Early in bestseller Cussler’s engaging fifth Fargo novel, this one like 2012’s The Tombs with coauthor Perry, intrepid Sam and Remi Fargo, who have been tagging Great White sharks off the west coast of Mexico, volunteer their services after an earthquake hits the mainland. While packing medical supplies into an isolated mountain village, they stumble across a hidden Mayan tomb that contains a tremendous find: an extremely rare 486-year-old codex. Because of the earthquake chaos, they take it back home to La Jolla, Calif., where Mayan expert David Caine fills them in on the value of their find. Of course, someone else wants the codex, in this case an immensely wealthy amateur archeologist, Sarah Allersby, who first tries to buy it, then later tries to steal it. Eventually, the Fargos begin a chase involving the literal unearthing of several Mayan cities. They narrowly escape many attempts on their lives en route to the thrilling climax. Agent: Peter Lampack, Peter Lampack Agency. (Sept.)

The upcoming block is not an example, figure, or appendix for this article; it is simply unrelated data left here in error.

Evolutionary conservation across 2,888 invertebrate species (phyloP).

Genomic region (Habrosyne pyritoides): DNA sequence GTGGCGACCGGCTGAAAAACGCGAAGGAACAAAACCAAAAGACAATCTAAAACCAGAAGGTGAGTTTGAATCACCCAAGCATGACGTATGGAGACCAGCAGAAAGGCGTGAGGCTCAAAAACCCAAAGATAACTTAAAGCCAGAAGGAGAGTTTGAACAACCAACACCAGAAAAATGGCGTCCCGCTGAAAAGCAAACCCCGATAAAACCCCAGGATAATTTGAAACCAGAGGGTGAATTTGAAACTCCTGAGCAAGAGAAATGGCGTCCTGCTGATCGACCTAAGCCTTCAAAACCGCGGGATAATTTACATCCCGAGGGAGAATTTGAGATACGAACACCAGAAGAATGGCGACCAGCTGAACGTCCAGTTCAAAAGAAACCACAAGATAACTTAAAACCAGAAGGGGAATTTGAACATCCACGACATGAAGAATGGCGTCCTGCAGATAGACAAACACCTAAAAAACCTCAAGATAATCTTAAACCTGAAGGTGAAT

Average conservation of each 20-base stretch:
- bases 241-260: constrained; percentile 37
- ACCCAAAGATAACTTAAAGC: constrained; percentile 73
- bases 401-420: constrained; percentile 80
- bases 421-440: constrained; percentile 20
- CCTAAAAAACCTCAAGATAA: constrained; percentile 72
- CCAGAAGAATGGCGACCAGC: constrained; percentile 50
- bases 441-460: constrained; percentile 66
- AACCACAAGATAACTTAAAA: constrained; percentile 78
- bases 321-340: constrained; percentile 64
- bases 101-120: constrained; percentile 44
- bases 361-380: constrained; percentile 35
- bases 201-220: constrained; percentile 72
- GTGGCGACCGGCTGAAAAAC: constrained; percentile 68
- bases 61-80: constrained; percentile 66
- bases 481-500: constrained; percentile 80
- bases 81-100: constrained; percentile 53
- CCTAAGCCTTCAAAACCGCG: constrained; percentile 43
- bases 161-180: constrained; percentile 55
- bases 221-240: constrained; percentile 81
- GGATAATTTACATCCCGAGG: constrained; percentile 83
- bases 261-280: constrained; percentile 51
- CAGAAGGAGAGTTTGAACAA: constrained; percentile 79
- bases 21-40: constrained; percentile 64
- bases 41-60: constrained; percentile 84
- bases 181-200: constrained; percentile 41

Kirkus Reviews
2013-08-15